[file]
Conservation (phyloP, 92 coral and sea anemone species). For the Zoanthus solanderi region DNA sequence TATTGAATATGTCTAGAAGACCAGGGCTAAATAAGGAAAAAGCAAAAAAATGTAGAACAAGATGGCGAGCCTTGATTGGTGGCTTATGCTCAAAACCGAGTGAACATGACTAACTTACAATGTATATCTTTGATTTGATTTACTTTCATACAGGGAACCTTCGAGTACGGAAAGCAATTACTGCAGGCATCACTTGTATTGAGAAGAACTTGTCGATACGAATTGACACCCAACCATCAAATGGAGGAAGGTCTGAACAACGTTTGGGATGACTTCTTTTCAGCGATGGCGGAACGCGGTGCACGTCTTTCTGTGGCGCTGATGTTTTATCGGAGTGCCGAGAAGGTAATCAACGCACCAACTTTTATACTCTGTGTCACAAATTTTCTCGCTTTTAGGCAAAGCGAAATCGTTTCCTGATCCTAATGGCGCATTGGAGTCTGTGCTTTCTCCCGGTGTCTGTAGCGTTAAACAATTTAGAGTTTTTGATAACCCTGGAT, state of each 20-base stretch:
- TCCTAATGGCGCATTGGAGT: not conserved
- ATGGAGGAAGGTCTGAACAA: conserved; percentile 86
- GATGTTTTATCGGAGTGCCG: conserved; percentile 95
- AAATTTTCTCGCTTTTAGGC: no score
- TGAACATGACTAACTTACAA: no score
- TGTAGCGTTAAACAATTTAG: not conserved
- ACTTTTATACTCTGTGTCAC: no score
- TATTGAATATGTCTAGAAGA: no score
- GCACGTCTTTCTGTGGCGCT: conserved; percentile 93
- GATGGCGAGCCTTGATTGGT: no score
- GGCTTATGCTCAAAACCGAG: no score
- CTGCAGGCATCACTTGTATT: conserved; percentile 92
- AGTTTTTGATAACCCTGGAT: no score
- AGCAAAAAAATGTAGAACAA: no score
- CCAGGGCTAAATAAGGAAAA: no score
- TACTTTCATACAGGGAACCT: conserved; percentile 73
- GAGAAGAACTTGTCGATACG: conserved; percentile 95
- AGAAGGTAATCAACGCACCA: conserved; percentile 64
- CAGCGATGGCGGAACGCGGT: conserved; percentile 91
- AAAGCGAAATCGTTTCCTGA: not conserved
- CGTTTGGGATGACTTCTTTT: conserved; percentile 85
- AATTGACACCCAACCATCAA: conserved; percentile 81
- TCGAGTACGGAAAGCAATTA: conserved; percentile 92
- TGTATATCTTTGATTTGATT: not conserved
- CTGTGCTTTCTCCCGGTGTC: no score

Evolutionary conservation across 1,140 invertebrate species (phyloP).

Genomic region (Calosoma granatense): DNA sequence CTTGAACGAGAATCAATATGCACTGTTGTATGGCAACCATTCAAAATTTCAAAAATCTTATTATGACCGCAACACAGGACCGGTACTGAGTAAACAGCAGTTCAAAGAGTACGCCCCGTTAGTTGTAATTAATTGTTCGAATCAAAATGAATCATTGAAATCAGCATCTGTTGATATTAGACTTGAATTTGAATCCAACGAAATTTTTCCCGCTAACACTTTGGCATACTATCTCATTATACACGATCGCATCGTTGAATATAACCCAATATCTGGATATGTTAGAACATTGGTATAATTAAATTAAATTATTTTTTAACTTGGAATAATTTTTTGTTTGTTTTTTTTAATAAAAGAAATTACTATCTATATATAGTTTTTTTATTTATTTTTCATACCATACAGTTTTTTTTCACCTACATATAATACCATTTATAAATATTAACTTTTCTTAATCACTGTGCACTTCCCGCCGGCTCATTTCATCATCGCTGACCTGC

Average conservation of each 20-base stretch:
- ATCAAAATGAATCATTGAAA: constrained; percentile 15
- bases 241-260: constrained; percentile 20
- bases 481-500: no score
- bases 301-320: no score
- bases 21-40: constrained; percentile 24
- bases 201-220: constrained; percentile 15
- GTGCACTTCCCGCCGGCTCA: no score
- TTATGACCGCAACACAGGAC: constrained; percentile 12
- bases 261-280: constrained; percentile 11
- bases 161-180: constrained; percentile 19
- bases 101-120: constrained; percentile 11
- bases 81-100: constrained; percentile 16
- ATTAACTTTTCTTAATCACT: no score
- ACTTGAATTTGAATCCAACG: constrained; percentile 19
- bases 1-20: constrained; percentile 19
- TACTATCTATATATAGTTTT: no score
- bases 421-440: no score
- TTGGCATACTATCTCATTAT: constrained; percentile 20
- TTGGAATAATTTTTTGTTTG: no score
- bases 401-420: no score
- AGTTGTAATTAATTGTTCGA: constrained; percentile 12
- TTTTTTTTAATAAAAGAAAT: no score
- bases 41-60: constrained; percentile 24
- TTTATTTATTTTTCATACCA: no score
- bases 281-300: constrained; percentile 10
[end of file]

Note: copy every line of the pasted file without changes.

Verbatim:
Conservation (phyloP, 92 coral and sea anemone species). For the Zoanthus solanderi region DNA sequence TATTGAATATGTCTAGAAGACCAGGGCTAAATAAGGAAAAAGCAAAAAAATGTAGAACAAGATGGCGAGCCTTGATTGGTGGCTTATGCTCAAAACCGAGTGAACATGACTAACTTACAATGTATATCTTTGATTTGATTTACTTTCATACAGGGAACCTTCGAGTACGGAAAGCAATTACTGCAGGCATCACTTGTATTGAGAAGAACTTGTCGATACGAATTGACACCCAACCATCAAATGGAGGAAGGTCTGAACAACGTTTGGGATGACTTCTTTTCAGCGATGGCGGAACGCGGTGCACGTCTTTCTGTGGCGCTGATGTTTTATCGGAGTGCCGAGAAGGTAATCAACGCACCAACTTTTATACTCTGTGTCACAAATTTTCTCGCTTTTAGGCAAAGCGAAATCGTTTCCTGATCCTAATGGCGCATTGGAGTCTGTGCTTTCTCCCGGTGTCTGTAGCGTTAAACAATTTAGAGTTTTTGATAACCCTGGAT, state of each 20-base stretch:
- TCCTAATGGCGCATTGGAGT: not conserved
- ATGGAGGAAGGTCTGAACAA: conserved; percentile 86
- GATGTTTTATCGGAGTGCCG: conserved; percentile 95
- AAATTTTCTCGCTTTTAGGC: no score
- TGAACATGACTAACTTACAA: no score
- TGTAGCGTTAAACAATTTAG: not conserved
- ACTTTTATACTCTGTGTCAC: no score
- TATTGAATATGTCTAGAAGA: no score
- GCACGTCTTTCTGTGGCGCT: conserved; percentile 93
- GATGGCGAGCCTTGATTGGT: no score
- GGCTTATGCTCAAAACCGAG: no score
- CTGCAGGCATCACTTGTATT: conserved; percentile 92
- AGTTTTTGATAACCCTGGAT: no score
- AGCAAAAAAATGTAGAACAA: no score
- CCAGGGCTAAATAAGGAAAA: no score
- TACTTTCATACAGGGAACCT: conserved; percentile 73
- GAGAAGAACTTGTCGATACG: conserved; percentile 95
- AGAAGGTAATCAACGCACCA: conserved; percentile 64
- CAGCGATGGCGGAACGCGGT: conserved; percentile 91
- AAAGCGAAATCGTTTCCTGA: not conserved
- CGTTTGGGATGACTTCTTTT: conserved; percentile 85
- AATTGACACCCAACCATCAA: conserved; percentile 81
- TCGAGTACGGAAAGCAATTA: conserved; percentile 92
- TGTATATCTTTGATTTGATT: not conserved
- CTGTGCTTTCTCCCGGTGTC: no score

Evolutionary conservation across 1,140 invertebrate species (phyloP).

Genomic region (Calosoma granatense): DNA sequence CTTGAACGAGAATCAATATGCACTGTTGTATGGCAACCATTCAAAATTTCAAAAATCTTATTATGACCGCAACACAGGACCGGTACTGAGTAAACAGCAGTTCAAAGAGTACGCCCCGTTAGTTGTAATTAATTGTTCGAATCAAAATGAATCATTGAAATCAGCATCTGTTGATATTAGACTTGAATTTGAATCCAACGAAATTTTTCCCGCTAACACTTTGGCATACTATCTCATTATACACGATCGCATCGTTGAATATAACCCAATATCTGGATATGTTAGAACATTGGTATAATTAAATTAAATTATTTTTTAACTTGGAATAATTTTTTGTTTGTTTTTTTTAATAAAAGAAATTACTATCTATATATAGTTTTTTTATTTATTTTTCATACCATACAGTTTTTTTTCACCTACATATAATACCATTTATAAATATTAACTTTTCTTAATCACTGTGCACTTCCCGCCGGCTCATTTCATCATCGCTGACCTGC

Average conservation of each 20-base stretch:
- ATCAAAATGAATCATTGAAA: constrained; percentile 15
- bases 241-260: constrained; percentile 20
- bases 481-500: no score
- bases 301-320: no score
- bases 21-40: constrained; percentile 24
- bases 201-220: constrained; percentile 15
- GTGCACTTCCCGCCGGCTCA: no score
- TTATGACCGCAACACAGGAC: constrained; percentile 12
- bases 261-280: constrained; percentile 11
- bases 161-180: constrained; percentile 19
- bases 101-120: constrained; percentile 11
- bases 81-100: constrained; percentile 16
- ATTAACTTTTCTTAATCACT: no score
- ACTTGAATTTGAATCCAACG: constrained; percentile 19
- bases 1-20: constrained; percentile 19
- TACTATCTATATATAGTTTT: no score
- bases 421-440: no score
- TTGGCATACTATCTCATTAT: constrained; percentile 20
- TTGGAATAATTTTTTGTTTG: no score
- bases 401-420: no score
- AGTTGTAATTAATTGTTCGA: constrained; percentile 12
- TTTTTTTTAATAAAAGAAAT: no score
- bases 41-60: constrained; percentile 24
- TTTATTTATTTTTCATACCA: no score
- bases 281-300: constrained; percentile 10